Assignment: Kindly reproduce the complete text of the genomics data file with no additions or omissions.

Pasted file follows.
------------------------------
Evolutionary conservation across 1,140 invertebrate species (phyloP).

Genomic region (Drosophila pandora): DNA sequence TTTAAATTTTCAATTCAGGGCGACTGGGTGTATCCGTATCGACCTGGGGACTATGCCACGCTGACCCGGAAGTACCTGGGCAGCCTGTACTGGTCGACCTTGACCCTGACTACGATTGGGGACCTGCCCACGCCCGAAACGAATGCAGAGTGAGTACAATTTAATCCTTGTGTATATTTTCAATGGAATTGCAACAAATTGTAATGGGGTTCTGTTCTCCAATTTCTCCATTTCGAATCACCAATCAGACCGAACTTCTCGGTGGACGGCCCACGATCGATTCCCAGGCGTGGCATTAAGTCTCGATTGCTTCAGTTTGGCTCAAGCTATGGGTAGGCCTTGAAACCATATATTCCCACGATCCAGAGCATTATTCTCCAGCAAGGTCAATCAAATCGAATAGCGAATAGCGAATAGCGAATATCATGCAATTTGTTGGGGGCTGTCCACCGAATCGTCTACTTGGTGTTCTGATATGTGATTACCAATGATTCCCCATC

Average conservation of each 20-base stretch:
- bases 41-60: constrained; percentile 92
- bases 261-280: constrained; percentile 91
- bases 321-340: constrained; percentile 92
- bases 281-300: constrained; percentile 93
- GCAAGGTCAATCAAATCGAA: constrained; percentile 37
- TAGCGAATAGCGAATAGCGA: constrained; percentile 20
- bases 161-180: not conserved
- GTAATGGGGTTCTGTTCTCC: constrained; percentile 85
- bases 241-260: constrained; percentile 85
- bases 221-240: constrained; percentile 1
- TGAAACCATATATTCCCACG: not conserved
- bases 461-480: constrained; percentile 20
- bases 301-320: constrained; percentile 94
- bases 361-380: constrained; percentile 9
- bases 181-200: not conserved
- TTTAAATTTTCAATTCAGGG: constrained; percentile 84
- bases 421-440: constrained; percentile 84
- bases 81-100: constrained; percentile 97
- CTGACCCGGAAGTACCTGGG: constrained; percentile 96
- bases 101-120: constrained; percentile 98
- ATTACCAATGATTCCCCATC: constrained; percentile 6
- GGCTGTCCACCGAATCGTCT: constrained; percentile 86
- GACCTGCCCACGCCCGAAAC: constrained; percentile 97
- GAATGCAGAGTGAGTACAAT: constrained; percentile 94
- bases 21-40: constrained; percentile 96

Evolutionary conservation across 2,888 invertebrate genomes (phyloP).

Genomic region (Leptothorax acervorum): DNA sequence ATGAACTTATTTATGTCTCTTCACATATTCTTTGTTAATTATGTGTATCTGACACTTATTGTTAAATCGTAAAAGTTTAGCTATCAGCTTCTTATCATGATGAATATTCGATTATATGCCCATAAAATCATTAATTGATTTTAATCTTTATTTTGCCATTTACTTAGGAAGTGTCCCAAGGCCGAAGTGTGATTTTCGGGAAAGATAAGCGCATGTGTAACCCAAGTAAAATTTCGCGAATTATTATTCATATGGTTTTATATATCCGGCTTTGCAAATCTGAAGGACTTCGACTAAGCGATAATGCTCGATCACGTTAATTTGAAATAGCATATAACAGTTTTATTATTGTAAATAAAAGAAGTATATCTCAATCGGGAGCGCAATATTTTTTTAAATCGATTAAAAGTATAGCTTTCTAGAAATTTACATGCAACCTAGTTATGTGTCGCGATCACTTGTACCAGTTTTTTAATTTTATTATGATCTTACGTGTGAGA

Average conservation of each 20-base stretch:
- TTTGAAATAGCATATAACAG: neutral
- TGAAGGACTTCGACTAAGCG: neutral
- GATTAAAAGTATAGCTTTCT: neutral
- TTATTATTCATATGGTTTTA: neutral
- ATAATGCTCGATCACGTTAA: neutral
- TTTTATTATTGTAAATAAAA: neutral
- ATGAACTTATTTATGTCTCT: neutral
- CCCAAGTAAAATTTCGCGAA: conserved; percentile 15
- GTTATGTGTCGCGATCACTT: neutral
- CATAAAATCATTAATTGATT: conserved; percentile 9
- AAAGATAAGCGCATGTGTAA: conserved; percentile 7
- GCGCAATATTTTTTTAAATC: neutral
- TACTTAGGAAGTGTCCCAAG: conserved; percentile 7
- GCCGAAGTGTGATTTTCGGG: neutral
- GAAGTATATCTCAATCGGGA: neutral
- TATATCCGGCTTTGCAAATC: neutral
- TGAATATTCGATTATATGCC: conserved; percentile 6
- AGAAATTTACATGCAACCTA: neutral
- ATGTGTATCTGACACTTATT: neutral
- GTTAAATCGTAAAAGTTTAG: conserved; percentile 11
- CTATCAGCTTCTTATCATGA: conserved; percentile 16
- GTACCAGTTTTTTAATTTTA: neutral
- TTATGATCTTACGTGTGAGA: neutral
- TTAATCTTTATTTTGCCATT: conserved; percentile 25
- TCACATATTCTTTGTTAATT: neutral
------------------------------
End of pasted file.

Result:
Evolutionary conservation across 1,140 invertebrate species (phyloP).

Genomic region (Drosophila pandora): DNA sequence TTTAAATTTTCAATTCAGGGCGACTGGGTGTATCCGTATCGACCTGGGGACTATGCCACGCTGACCCGGAAGTACCTGGGCAGCCTGTACTGGTCGACCTTGACCCTGACTACGATTGGGGACCTGCCCACGCCCGAAACGAATGCAGAGTGAGTACAATTTAATCCTTGTGTATATTTTCAATGGAATTGCAACAAATTGTAATGGGGTTCTGTTCTCCAATTTCTCCATTTCGAATCACCAATCAGACCGAACTTCTCGGTGGACGGCCCACGATCGATTCCCAGGCGTGGCATTAAGTCTCGATTGCTTCAGTTTGGCTCAAGCTATGGGTAGGCCTTGAAACCATATATTCCCACGATCCAGAGCATTATTCTCCAGCAAGGTCAATCAAATCGAATAGCGAATAGCGAATAGCGAATATCATGCAATTTGTTGGGGGCTGTCCACCGAATCGTCTACTTGGTGTTCTGATATGTGATTACCAATGATTCCCCATC

Average conservation of each 20-base stretch:
- bases 41-60: constrained; percentile 92
- bases 261-280: constrained; percentile 91
- bases 321-340: constrained; percentile 92
- bases 281-300: constrained; percentile 93
- GCAAGGTCAATCAAATCGAA: constrained; percentile 37
- TAGCGAATAGCGAATAGCGA: constrained; percentile 20
- bases 161-180: not conserved
- GTAATGGGGTTCTGTTCTCC: constrained; percentile 85
- bases 241-260: constrained; percentile 85
- bases 221-240: constrained; percentile 1
- TGAAACCATATATTCCCACG: not conserved
- bases 461-480: constrained; percentile 20
- bases 301-320: constrained; percentile 94
- bases 361-380: constrained; percentile 9
- bases 181-200: not conserved
- TTTAAATTTTCAATTCAGGG: constrained; percentile 84
- bases 421-440: constrained; percentile 84
- bases 81-100: constrained; percentile 97
- CTGACCCGGAAGTACCTGGG: constrained; percentile 96
- bases 101-120: constrained; percentile 98
- ATTACCAATGATTCCCCATC: constrained; percentile 6
- GGCTGTCCACCGAATCGTCT: constrained; percentile 86
- GACCTGCCCACGCCCGAAAC: constrained; percentile 97
- GAATGCAGAGTGAGTACAAT: constrained; percentile 94
- bases 21-40: constrained; percentile 96

Evolutionary conservation across 2,888 invertebrate genomes (phyloP).

Genomic region (Leptothorax acervorum): DNA sequence ATGAACTTATTTATGTCTCTTCACATATTCTTTGTTAATTATGTGTATCTGACACTTATTGTTAAATCGTAAAAGTTTAGCTATCAGCTTCTTATCATGATGAATATTCGATTATATGCCCATAAAATCATTAATTGATTTTAATCTTTATTTTGCCATTTACTTAGGAAGTGTCCCAAGGCCGAAGTGTGATTTTCGGGAAAGATAAGCGCATGTGTAACCCAAGTAAAATTTCGCGAATTATTATTCATATGGTTTTATATATCCGGCTTTGCAAATCTGAAGGACTTCGACTAAGCGATAATGCTCGATCACGTTAATTTGAAATAGCATATAACAGTTTTATTATTGTAAATAAAAGAAGTATATCTCAATCGGGAGCGCAATATTTTTTTAAATCGATTAAAAGTATAGCTTTCTAGAAATTTACATGCAACCTAGTTATGTGTCGCGATCACTTGTACCAGTTTTTTAATTTTATTATGATCTTACGTGTGAGA

Average conservation of each 20-base stretch:
- TTTGAAATAGCATATAACAG: neutral
- TGAAGGACTTCGACTAAGCG: neutral
- GATTAAAAGTATAGCTTTCT: neutral
- TTATTATTCATATGGTTTTA: neutral
- ATAATGCTCGATCACGTTAA: neutral
- TTTTATTATTGTAAATAAAA: neutral
- ATGAACTTATTTATGTCTCT: neutral
- CCCAAGTAAAATTTCGCGAA: conserved; percentile 15
- GTTATGTGTCGCGATCACTT: neutral
- CATAAAATCATTAATTGATT: conserved; percentile 9
- AAAGATAAGCGCATGTGTAA: conserved; percentile 7
- GCGCAATATTTTTTTAAATC: neutral
- TACTTAGGAAGTGTCCCAAG: conserved; percentile 7
- GCCGAAGTGTGATTTTCGGG: neutral
- GAAGTATATCTCAATCGGGA: neutral
- TATATCCGGCTTTGCAAATC: neutral
- TGAATATTCGATTATATGCC: conserved; percentile 6
- AGAAATTTACATGCAACCTA: neutral
- ATGTGTATCTGACACTTATT: neutral
- GTTAAATCGTAAAAGTTTAG: conserved; percentile 11
- CTATCAGCTTCTTATCATGA: conserved; percentile 16
- GTACCAGTTTTTTAATTTTA: neutral
- TTATGATCTTACGTGTGAGA: neutral
- TTAATCTTTATTTTGCCATT: conserved; percentile 25
- TCACATATTCTTTGTTAATT: neutral